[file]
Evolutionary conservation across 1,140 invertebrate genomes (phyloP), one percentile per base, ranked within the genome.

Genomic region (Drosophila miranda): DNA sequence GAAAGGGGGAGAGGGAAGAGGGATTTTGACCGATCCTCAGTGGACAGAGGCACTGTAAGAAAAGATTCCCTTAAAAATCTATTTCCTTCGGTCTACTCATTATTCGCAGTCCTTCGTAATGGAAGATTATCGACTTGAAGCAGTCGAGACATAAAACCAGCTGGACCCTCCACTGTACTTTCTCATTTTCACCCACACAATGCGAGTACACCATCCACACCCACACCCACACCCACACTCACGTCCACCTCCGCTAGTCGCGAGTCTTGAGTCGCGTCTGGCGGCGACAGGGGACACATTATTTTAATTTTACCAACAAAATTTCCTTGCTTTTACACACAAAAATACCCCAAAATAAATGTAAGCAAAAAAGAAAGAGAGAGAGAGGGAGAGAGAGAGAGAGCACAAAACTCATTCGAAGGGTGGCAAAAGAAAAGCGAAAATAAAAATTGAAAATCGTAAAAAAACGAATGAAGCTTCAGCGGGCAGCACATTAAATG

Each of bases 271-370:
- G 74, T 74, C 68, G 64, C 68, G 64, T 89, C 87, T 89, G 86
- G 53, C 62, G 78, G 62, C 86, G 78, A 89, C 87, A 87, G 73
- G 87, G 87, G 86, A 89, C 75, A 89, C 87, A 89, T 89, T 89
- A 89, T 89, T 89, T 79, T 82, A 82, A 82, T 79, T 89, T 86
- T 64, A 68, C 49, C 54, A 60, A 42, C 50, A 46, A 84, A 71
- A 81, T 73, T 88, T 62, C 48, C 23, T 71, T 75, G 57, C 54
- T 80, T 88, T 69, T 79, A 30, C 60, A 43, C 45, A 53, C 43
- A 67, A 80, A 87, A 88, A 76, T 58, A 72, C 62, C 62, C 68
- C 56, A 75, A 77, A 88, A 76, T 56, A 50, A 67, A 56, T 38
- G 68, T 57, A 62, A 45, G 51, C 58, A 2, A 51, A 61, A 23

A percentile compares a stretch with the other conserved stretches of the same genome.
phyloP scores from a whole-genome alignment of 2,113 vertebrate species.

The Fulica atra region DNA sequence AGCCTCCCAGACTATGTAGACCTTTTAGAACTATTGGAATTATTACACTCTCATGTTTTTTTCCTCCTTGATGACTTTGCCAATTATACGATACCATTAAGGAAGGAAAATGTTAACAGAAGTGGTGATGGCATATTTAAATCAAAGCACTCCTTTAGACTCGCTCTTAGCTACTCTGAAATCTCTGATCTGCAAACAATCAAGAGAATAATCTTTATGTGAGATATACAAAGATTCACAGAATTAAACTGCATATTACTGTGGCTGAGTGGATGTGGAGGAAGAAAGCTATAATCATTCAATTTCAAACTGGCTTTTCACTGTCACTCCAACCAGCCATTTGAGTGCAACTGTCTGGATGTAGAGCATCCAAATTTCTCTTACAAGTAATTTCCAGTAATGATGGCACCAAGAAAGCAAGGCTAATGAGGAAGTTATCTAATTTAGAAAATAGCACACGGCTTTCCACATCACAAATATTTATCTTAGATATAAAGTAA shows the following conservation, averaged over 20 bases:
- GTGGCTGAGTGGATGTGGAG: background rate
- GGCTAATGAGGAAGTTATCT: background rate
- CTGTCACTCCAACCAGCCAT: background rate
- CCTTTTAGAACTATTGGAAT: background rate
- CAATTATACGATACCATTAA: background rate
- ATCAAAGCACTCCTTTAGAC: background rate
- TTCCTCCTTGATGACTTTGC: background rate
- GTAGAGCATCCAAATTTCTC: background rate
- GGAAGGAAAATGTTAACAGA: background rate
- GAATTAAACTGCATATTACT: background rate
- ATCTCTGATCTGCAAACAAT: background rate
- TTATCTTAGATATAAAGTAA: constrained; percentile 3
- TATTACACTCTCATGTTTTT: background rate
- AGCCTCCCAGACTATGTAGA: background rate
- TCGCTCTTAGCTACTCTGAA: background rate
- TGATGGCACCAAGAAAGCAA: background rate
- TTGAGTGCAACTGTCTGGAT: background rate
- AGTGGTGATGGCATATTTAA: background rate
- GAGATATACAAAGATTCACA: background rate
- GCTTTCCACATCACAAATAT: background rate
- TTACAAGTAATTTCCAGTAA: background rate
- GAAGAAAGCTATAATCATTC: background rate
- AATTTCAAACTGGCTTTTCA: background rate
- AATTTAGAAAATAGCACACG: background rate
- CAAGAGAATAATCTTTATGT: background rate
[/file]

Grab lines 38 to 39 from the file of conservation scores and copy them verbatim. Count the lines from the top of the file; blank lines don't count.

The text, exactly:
- GAAGAAAGCTATAATCATTC: background rate
- AATTTCAAACTGGCTTTTCA: background rate